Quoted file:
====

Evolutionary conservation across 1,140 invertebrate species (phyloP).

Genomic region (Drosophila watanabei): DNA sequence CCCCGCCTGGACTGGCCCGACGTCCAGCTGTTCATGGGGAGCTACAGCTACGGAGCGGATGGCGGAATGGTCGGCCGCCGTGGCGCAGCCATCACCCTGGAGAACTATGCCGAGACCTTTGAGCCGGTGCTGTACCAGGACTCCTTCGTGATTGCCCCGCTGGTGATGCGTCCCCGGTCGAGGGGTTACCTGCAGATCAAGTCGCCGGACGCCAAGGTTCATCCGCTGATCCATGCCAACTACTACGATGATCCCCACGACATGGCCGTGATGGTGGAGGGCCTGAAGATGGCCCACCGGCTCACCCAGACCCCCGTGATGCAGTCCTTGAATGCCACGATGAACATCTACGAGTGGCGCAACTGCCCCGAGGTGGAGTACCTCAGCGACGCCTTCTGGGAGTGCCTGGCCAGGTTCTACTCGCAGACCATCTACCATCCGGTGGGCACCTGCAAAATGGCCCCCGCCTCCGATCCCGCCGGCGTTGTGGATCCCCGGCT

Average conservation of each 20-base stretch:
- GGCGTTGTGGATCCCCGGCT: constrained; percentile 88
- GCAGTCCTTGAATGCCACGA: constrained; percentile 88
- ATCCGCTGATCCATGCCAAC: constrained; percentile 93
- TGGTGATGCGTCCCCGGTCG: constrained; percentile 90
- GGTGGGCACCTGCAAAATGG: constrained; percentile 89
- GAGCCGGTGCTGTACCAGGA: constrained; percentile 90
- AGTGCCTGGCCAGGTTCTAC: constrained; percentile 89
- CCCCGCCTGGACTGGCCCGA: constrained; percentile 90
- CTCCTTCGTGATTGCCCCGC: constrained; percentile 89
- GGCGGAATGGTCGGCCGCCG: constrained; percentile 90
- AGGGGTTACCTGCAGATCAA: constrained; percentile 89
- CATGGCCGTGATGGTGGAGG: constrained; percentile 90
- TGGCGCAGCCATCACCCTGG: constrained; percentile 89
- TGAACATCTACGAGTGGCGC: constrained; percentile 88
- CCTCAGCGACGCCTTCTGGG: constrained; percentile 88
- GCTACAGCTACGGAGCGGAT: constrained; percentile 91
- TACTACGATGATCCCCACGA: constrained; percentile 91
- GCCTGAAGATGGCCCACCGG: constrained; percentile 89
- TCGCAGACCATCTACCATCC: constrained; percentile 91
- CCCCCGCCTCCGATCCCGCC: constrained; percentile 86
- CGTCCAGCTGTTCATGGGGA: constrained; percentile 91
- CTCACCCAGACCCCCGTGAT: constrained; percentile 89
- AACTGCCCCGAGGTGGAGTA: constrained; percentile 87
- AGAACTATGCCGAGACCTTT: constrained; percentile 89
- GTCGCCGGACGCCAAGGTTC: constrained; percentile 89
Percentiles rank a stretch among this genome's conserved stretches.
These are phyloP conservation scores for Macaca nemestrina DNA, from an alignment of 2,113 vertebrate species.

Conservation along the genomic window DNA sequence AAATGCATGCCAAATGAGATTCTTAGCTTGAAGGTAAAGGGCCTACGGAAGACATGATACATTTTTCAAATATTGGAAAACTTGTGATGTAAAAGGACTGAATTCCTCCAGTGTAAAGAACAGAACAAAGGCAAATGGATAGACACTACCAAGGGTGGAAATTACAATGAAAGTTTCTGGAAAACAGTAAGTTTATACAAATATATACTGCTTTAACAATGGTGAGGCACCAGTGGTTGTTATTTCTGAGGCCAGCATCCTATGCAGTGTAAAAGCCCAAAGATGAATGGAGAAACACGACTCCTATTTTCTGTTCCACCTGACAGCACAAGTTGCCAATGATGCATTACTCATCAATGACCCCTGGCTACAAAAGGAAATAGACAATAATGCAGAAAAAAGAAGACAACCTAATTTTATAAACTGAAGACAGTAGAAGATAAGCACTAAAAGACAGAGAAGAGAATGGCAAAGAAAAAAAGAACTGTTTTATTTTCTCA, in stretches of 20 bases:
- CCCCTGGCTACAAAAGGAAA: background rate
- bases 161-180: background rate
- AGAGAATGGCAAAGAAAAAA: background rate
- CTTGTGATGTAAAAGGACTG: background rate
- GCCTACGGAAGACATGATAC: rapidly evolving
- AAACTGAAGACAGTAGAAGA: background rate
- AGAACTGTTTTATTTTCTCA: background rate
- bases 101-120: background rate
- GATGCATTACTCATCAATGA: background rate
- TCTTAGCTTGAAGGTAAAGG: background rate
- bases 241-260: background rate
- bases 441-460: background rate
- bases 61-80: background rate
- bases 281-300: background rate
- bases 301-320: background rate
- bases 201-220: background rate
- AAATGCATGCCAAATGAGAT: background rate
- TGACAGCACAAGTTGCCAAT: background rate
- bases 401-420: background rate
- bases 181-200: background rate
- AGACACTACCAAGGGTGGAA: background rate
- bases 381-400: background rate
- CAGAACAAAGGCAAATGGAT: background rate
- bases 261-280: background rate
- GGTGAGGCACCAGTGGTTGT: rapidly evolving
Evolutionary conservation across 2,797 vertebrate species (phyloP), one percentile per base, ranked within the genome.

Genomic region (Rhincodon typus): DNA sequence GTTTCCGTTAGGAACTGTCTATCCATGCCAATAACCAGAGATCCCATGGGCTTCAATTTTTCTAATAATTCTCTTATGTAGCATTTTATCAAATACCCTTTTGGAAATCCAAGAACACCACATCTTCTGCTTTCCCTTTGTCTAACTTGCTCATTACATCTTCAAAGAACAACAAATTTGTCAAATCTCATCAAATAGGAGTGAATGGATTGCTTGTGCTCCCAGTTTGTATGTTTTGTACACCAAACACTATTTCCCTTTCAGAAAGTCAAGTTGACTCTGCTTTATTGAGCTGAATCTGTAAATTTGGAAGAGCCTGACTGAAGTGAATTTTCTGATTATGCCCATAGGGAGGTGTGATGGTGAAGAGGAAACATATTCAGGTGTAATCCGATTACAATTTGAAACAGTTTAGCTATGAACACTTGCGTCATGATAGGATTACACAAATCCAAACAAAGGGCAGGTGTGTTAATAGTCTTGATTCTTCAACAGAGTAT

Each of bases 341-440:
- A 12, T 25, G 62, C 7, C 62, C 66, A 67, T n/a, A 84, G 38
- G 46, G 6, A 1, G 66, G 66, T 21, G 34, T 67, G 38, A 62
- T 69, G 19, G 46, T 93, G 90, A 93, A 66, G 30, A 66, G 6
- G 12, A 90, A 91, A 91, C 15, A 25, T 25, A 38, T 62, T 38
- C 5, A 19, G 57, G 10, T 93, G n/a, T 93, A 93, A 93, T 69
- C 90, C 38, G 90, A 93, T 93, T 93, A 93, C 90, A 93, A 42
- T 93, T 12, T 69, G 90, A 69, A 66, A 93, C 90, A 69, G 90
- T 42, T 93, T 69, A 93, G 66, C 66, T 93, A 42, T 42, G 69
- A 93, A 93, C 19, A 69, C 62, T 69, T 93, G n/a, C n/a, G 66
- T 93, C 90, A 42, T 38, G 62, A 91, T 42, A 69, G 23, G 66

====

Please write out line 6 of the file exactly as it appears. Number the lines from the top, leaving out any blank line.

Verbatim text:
- ATCCGCTGATCCATGCCAAC: constrained; percentile 93